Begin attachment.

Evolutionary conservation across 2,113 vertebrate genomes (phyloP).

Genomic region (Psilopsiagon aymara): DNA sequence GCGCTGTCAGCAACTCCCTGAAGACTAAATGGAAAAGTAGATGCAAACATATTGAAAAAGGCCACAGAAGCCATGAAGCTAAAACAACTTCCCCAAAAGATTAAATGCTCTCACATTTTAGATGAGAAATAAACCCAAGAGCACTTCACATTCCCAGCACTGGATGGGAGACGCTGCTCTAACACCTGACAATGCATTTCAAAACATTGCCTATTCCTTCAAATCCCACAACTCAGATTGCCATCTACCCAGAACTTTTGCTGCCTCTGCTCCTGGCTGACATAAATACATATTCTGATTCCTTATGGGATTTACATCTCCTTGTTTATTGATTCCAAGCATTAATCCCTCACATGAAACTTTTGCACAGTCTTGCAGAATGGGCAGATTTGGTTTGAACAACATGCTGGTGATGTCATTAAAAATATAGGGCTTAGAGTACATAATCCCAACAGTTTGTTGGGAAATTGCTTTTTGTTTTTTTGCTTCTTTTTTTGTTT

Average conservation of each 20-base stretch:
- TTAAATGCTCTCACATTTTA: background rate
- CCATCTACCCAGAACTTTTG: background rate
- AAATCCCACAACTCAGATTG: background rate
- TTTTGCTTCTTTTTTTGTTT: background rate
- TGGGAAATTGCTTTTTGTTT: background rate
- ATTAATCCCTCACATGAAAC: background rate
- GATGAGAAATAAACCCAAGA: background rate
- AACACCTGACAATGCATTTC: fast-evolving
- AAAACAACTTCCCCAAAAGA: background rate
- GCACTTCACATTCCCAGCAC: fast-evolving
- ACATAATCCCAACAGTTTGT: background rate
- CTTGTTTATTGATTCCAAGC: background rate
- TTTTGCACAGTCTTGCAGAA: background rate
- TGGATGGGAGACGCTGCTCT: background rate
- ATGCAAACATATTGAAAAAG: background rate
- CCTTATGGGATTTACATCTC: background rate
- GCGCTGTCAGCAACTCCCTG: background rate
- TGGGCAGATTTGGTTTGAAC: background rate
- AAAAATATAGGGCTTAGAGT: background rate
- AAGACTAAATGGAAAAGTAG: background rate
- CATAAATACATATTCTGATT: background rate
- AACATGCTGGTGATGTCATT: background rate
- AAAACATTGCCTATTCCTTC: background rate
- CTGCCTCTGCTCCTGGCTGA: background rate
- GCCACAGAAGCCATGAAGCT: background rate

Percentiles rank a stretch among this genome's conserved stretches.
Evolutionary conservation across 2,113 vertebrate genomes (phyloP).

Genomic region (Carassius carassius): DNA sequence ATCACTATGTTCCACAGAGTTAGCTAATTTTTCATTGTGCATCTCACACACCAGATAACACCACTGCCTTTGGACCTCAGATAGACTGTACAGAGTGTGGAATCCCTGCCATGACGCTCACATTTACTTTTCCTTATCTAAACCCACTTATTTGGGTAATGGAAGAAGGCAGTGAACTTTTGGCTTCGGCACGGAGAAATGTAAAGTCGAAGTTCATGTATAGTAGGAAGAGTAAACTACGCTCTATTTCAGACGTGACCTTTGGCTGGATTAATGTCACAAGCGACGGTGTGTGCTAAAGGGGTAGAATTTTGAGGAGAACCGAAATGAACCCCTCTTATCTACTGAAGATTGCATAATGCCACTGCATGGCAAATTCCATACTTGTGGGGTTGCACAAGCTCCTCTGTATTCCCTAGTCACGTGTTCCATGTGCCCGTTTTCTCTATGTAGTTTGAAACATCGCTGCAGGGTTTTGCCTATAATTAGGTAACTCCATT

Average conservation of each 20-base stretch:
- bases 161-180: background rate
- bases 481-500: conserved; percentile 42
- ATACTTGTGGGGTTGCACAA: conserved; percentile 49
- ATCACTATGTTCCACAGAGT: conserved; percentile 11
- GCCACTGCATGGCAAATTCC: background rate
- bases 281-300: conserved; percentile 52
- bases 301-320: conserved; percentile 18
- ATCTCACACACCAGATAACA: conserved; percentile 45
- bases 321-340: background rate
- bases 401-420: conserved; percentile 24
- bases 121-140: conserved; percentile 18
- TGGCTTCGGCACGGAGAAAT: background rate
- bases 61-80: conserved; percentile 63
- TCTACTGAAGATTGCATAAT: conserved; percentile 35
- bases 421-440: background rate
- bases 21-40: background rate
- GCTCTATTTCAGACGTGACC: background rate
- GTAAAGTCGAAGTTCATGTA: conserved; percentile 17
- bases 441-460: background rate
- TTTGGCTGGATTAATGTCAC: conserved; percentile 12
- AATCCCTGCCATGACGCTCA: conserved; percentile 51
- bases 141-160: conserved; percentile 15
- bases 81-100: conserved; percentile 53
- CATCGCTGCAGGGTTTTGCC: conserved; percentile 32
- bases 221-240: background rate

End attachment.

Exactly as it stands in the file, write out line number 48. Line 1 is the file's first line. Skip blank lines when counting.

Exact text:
- bases 21-40: background rate